Traceability from the farm to fork is the objective laid down at the very beginning of traceability implementation in the animal sector. From this perspective, ATQ and MAPAQ carried out a first traceability project in the meat marketing chain.
From December 2010 to October 2011, a project was carried out to develop a picture of beef traceability in Quebec "from the slaughterhouse to the retailer".
Industry stakeholders, through a working committee, participated in the identification of objectives and in the establishment of general directions for sector's traceability.
This effort will have made it possible to identify the main steps for traceability, possible technical constraints, and possible solutions to ensure beef traceability from the slaughterhouse to the retailer.
Thirty-two companies were involved in this project: 13 slaughterhouses (including 3 federal and 10 provincial), 6 processors (fresh meat cutting), 9 distributors and 4 retailers.
Twenty of the participating companies considered to have the required traceability tools and data, either through computerized or manual (paper files) information management. Several of the surveyed companies, in particular the largest ones, seemed already benefit from the advantages offered by meat traceability, in particular for developing new markets, supporting quality control, increasing effectiveness of operations, and managing issues, including recalls. In these companies, the decision to implement some level of traceability is more a business strategy than an obligation.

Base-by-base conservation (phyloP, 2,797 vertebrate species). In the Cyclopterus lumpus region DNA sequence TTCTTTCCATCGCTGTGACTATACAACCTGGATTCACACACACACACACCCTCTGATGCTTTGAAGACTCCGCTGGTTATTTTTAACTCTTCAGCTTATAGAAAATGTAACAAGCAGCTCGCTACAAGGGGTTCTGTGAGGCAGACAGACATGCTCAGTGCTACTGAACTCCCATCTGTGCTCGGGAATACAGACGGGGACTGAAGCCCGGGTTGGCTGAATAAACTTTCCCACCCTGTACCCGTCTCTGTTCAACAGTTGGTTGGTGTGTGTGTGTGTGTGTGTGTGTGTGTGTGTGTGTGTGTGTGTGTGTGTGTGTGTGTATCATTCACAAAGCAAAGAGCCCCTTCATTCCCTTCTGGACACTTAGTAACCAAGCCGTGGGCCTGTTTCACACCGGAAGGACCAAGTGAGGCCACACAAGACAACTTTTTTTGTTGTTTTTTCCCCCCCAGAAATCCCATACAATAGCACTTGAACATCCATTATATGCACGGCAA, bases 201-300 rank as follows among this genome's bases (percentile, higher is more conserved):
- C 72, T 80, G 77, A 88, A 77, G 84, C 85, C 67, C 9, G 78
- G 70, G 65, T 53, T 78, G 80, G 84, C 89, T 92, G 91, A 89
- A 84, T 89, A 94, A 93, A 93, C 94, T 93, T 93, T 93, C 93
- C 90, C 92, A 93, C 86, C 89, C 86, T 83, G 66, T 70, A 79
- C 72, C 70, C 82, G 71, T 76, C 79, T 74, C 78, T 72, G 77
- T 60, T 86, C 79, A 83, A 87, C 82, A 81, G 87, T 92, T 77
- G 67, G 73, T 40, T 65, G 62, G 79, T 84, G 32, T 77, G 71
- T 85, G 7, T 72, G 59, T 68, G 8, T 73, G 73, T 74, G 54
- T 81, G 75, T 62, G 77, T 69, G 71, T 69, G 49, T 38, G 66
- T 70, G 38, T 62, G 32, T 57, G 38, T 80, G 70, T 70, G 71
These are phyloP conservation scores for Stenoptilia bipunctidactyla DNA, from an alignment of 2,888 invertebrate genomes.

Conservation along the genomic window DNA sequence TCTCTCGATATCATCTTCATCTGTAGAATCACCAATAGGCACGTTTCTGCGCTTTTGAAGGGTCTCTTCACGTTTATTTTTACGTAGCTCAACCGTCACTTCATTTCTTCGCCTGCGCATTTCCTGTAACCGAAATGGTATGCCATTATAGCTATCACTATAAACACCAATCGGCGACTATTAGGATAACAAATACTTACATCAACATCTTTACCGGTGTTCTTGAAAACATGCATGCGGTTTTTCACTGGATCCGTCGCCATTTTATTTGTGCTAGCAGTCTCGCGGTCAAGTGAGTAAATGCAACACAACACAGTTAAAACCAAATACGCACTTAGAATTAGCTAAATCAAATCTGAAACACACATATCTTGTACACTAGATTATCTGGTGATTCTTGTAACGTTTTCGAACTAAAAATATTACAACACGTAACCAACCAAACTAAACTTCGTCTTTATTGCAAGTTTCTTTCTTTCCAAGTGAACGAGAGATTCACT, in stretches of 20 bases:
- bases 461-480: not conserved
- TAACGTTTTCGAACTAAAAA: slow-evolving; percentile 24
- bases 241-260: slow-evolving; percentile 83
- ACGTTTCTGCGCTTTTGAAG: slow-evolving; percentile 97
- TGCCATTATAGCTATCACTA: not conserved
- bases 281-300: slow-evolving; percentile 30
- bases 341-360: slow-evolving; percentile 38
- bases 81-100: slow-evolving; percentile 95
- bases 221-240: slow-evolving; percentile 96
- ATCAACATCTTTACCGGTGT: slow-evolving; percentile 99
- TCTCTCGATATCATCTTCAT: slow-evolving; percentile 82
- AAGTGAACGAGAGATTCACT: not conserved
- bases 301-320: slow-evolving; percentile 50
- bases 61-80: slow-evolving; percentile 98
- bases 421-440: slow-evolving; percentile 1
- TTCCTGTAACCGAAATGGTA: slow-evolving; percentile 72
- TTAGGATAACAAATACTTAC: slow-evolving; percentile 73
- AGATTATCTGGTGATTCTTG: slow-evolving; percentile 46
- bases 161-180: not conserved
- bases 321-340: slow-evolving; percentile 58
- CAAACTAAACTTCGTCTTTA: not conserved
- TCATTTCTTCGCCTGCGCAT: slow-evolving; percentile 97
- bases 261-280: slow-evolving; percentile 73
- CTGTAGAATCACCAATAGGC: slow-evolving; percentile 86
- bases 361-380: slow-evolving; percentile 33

Traceability requires product identification and product movement monitoring between suppliers and customers. Significant difficulties were identified in the companies surveyed regarding product identification and the maintenance of a link between inputs (animal carcasses or meat pieces) and outputs (various cuts of meat) at slaughtering, processing and distribution levels. The complexity of a company's operations can cause a significant challenge for traceability implementation, whatever the size of the company.
Product traceability implementation after slaughtering seems possible and realistic. However, it would require investments that need to be evaluated on an individual basis and based on information considered to be essential for traceability that will have to be recorded and shared among the various stakeholders of the sector.
The concept of traceability from the farm to fork was referred to on several occasions and represents one of the objectives of the government and animal sectors. On their side, consumers wish to be reassured on the quality of the products and want to know the production methods used. Thus, it seems reasonable to continue work on a future project to find solutions that are specific and adapted to the realities of these companies and to carry out tests in the field. Other steps will have to be made before traceability from the farm to fork becomes a reality.
Please consult the final report on the beef pilot project ( 54 pages, 3,03 Mo) for more details on the results obtained (document available in French only).
This project was made possible through financial support from the Advancing Canadian Agriculture and Agri-Food (ACAAF) programm. This Agriculture and Agri-Food Canada (AAFC) programm is managed in Quebec by the intermediary organizations, Conseil pour le développement de l'agriculture du Québec (CDAQ) and Fonds de développement de la transformation alimentaire inc (FDTA).